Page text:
An Overview of Beowulf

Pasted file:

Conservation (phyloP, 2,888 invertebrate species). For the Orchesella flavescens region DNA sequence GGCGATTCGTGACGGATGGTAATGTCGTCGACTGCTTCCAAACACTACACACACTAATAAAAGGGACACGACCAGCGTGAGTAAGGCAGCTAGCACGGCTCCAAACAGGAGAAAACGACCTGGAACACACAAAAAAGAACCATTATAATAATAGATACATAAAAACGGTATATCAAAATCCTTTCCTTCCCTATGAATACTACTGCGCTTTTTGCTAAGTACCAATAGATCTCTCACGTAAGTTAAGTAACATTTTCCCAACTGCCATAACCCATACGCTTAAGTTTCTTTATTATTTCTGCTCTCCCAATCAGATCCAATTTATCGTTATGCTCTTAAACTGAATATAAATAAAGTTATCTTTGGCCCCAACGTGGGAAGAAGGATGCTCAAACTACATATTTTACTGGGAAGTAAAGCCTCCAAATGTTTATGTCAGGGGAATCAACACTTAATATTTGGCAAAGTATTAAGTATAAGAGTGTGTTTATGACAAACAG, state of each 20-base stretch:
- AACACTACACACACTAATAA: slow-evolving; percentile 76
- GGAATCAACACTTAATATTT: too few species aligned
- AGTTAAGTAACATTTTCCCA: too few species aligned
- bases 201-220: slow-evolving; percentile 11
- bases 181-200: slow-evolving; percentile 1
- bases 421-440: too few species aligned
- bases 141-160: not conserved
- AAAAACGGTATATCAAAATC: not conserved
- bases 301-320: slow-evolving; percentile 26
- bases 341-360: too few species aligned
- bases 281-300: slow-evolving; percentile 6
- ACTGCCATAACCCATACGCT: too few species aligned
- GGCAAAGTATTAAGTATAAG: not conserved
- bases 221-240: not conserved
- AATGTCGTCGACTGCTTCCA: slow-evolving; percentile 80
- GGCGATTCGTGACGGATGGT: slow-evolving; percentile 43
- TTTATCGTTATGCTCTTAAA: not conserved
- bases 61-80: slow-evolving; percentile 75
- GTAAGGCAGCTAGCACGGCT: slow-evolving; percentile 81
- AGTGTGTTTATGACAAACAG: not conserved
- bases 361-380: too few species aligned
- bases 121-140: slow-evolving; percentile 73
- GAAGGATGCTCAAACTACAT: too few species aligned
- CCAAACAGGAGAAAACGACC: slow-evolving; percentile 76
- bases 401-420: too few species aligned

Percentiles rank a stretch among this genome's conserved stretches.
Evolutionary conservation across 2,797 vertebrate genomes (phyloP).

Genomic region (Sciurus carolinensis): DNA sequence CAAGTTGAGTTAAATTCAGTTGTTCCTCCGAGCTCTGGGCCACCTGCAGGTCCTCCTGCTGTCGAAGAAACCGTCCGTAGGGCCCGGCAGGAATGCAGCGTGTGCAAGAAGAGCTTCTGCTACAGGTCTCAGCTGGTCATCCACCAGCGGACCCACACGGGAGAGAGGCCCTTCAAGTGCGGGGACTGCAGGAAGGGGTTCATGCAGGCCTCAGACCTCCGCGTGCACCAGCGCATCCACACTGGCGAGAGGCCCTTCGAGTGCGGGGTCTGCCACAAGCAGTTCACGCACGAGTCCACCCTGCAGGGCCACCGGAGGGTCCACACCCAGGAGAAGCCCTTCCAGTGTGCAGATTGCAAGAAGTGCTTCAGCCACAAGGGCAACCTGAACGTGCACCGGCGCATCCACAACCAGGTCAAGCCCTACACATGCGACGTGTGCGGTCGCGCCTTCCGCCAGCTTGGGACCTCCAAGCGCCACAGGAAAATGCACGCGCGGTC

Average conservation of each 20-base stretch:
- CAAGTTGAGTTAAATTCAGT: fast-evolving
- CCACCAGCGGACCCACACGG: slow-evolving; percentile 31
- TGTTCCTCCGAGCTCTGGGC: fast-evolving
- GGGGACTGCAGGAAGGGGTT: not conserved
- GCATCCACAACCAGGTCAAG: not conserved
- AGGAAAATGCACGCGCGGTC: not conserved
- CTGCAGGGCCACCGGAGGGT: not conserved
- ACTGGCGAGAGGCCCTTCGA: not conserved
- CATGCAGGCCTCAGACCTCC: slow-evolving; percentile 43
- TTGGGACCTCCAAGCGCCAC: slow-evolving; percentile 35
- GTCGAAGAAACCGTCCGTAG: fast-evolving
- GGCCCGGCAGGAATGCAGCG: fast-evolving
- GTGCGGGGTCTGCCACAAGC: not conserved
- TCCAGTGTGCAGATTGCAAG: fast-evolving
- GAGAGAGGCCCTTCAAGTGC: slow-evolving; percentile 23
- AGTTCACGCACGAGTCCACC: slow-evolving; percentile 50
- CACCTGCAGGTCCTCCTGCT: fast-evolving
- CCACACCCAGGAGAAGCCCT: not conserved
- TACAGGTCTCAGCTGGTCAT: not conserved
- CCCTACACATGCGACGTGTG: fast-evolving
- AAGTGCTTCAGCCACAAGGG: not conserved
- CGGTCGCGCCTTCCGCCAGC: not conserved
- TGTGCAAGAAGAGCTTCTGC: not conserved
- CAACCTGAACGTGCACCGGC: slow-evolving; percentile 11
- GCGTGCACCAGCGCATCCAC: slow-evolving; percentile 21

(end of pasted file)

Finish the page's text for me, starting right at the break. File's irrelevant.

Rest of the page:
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The Anglo-Saxon epic Beowulf is the one of the most important works of Old English literature, and is well deserved of that distinction. The epic tells the story of a hero, a Scandinavian prince named Beowulf, who rids the Danes of the monster Grendel, a descendant of Cain, and of his exploits fighting Grendel's mother and a dragon. Throughout the epic, the author uses many elements to build a certain depth to the characters. Three main important character elements in Beowulf are wealth and honor, Biblical or Christ-like, and man, good versus evil. As he fights and defeats Grendel, Beowulf earns fame and wealth from his companions, as well as from the Danes. More importantly, he earns honor raising him to the level of a typical hero. Grendel, however, is the complete opposite of Beowulf. He has no wealth, no honor, and he is infamous as an evil killer. This lack of wealth and honor defines Grendel as a symbol of evil and corruption. Throughout the story, Beowulf is presented as a Christ-like figure. Beowulf has a religious purpose to his character. One example of this is in line 381 in which Hrothgar states "Now Holy God has, in His goodness, guided him here to the West-Danes, to defend us from Grendel." This religious description relates Beowulf to a messiah figure sent by God to save man from evil. But since Beowulf is not a messiah, this description shows the good in Beowulf and the purpose of his mission. This is also apparent in the events that follow, the way that Beowulf speaks about himself, and the way the people treat him. The first way Beowulf's likeness to Christ is revealed is through the events that take place. After Beowulf tells Hrothgar, King of the Danes, that he will fight Grendel, there is a celebration. During the celebration, Wealhtheow, the queen "raised a flowing cup" (45) and poured "a portion from the jeweled cup/ for each" (45-46). When she got to Beowulf, she "thanked God for answering her prayers" (45). This...
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